When met with discrimination we need strategies to keep our self-worth intact.

The recent increased focus on human rights and cultural diversity from unjust events, has had me reflecting on my own experience. When looking to understand or empathize with others, we search our past to connect with those directly affected, and what they’re going through.

When met with discrimination, we need strategies to keep our self-worth intact. By sharing my experience, I hope others will find value that can be added to their life in the face of adversity.

Discrimination comes in different forms, and exists when judgement is present. So when I looked to my past experiences, there was one, in particular, that stood out and still stirs my emotions.

In my early 20s, after achieving a college education in business, I managed two retail stationary stores. This valuable achievement, and I was living the upward climb to the corporate world. I was very proud and felt accomplished.

Although, there was this one morning, when an experience changed my perception of the world. A petite woman in her late 70s, came into the store and stood at the entrance looking around. I greeted her and she responded with, “I’d like to speak to the manager.”

Proudly, I told her I was the manager and asked how I could help her. She took a moment to look me up and down—from head to toe, and back again. As she looked beyond me, she requested to speak to a man. I was bewildered and somewhat offended. I was being ignored, dismissed and insulted by this little, old woman. Who was she to talk to me in this way? She made me feel like a five year old child being told that I wasn’t good enough.

After a moment I then directed her to the only man in the store, who was my assistant manager.

As my assistant manager tended to her, I went to the back room to gain my composure. About five minutes later he came back and told me that the purchase was for a forty-five cent, ballpoint pen.

I thought to myself, this little, old woman, of about 90 pounds, didn’t think that with a college education and running two retail locations, I was able to successfully help her find a basic pen?

The thoughts that ran through my mind were of frustration, and had me considering my own worth and ability. How is it that another woman would judge me in such a way? Especially when we’ve fought so hard to support women’s success, and be counted as a man’s equal.

I was furious at the thought that there were women out there that discredited other women. Those women who work hard to get a position at the table, and yet are held back by the opinions and judgements of other women.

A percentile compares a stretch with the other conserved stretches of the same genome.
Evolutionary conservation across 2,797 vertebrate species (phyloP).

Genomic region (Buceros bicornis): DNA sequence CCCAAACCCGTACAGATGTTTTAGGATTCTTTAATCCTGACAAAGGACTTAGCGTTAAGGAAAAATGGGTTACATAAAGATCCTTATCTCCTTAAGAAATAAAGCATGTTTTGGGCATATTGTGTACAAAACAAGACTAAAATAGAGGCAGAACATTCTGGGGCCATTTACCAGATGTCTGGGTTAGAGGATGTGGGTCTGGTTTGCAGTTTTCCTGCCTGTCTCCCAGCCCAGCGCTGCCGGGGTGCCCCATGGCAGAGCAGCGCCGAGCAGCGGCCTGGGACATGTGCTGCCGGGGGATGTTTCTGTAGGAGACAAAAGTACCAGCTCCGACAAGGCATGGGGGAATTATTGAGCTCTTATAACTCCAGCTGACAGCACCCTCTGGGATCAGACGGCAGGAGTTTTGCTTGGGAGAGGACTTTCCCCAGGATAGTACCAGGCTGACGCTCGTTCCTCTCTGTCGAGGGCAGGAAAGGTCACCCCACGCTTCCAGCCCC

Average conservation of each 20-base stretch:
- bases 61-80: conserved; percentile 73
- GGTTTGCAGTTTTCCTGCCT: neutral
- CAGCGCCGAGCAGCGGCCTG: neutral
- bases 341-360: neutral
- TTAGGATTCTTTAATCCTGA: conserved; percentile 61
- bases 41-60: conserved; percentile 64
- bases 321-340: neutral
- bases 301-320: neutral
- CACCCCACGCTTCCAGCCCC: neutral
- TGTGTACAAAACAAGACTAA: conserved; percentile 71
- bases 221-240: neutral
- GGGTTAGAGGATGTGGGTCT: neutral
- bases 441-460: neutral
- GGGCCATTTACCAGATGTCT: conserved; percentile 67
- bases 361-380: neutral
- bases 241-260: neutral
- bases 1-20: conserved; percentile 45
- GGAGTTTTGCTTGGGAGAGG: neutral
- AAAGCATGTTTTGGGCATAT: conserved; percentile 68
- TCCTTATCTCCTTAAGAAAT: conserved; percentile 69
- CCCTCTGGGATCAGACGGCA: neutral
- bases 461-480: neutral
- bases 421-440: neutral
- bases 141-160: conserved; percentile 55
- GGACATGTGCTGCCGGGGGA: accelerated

The experience I had made me aware that the obstacles to climb the corporate ladder wasn’t men, as I assumed. What happened that day, I discovered, was that I was blind sided. I was naive to think that all women supported women. Yet here before me, was an example of one of our biggest challenges —the less obvious judgement and criticism of other women.

Shortly after that experience, my assistant manager showed his solidarity with me, and we spoke of the few that hold onto this negative stereotype. We joked about it, and then recognized the ones who do value our contribution and expertise. And there were many.

I showed compassion for the little, old woman who judged me, and think that maybe this is how her life was, and this is how she was treated by others when she was my age. Although, when I consider the times I was judged by women in recent years, I have to create different strategies in order to stay positive in light of their judgement.

We can’t control how people think or feel about us. They come with a certain set of beliefs about how the world is and how they feel they must respond to it. Which is often panic and fear because their beliefs are being challenged.

If we continue to get angry at others for their beliefs, we won’t make any progress. Although, if we choose to be compassionate and add value to a system that works toward positive change, then by example, we can support others in questioning the value of their beliefs and if they serve any benefit.

What we can control are the thoughts that we have of how we view ourselves. On that day, in the presence of that older women, I began to question my worth and ability, and that was the most frustrating part. I wasn’t supporting myself. And that’s what we have to do—trust and support ourselves, and secondly, those in our community in order to make a difference.